Labour has claimed a victory against the chancellor’s plans to increase national insurance contributions for the self-employed, with the prime minister signalling that moves to increase taxes will not be put to MPs until the autumn.
John McDonnell, the shadow chancellor, said that this delay was nothing other than a “partial U-turn” which Labour has forced.
“The fact the prime minister won’t fully support her own chancellor’s Budget measure, and has been forced by Labour to row back on it just 24 hours after he delivered his speech in Parliament, shows the level of disarray that exists at the top of government,” he said to the BBC.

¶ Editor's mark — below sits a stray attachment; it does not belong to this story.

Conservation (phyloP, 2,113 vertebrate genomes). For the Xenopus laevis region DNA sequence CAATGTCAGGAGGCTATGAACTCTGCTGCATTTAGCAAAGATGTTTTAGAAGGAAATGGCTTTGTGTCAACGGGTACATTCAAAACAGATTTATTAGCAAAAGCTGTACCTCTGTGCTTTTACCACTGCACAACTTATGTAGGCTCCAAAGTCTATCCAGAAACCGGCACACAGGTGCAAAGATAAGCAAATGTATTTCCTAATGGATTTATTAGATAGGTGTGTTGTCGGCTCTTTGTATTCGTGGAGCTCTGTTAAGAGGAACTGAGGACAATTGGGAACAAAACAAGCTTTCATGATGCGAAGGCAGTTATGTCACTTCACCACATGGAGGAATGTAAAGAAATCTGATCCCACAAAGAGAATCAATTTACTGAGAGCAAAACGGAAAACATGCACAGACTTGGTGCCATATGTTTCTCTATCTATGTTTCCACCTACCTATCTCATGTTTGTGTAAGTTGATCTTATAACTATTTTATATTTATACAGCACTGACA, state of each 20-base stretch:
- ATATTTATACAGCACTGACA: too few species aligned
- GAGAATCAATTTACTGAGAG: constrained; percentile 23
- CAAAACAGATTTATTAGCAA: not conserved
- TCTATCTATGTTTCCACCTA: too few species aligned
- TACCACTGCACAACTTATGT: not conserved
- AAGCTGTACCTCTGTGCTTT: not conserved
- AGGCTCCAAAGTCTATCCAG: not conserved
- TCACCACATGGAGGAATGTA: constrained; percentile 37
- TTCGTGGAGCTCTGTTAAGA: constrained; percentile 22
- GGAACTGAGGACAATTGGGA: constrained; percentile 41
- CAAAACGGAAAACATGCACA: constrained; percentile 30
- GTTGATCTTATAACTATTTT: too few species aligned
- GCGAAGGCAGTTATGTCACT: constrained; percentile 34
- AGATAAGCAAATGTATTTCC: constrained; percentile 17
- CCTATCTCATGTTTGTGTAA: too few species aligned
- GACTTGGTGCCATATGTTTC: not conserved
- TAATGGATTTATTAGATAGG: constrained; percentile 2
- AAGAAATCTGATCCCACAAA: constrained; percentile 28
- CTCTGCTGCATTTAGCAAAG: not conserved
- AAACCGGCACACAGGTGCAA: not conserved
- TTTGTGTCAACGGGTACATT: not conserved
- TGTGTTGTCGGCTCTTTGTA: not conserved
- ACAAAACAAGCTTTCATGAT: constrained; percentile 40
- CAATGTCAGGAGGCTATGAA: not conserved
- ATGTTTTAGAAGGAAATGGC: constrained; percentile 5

May should “show some leadership, rather than this partial U-turn, and just scrap these tax rises for low and middle earners altogether” he added.
The Conservatives were faced with a revolt from their own back benches, with numerous figures suggesting they wouldn’t back the move including former minister Anna Soubry and former leader Iain Duncan Smith.
A Welsh office minister Guto Bebb said to BBC Cymru: “I believe we should apologise” on the national insurance hike.
The Tories had pledged in their 2015 manifesto to not raise these taxes.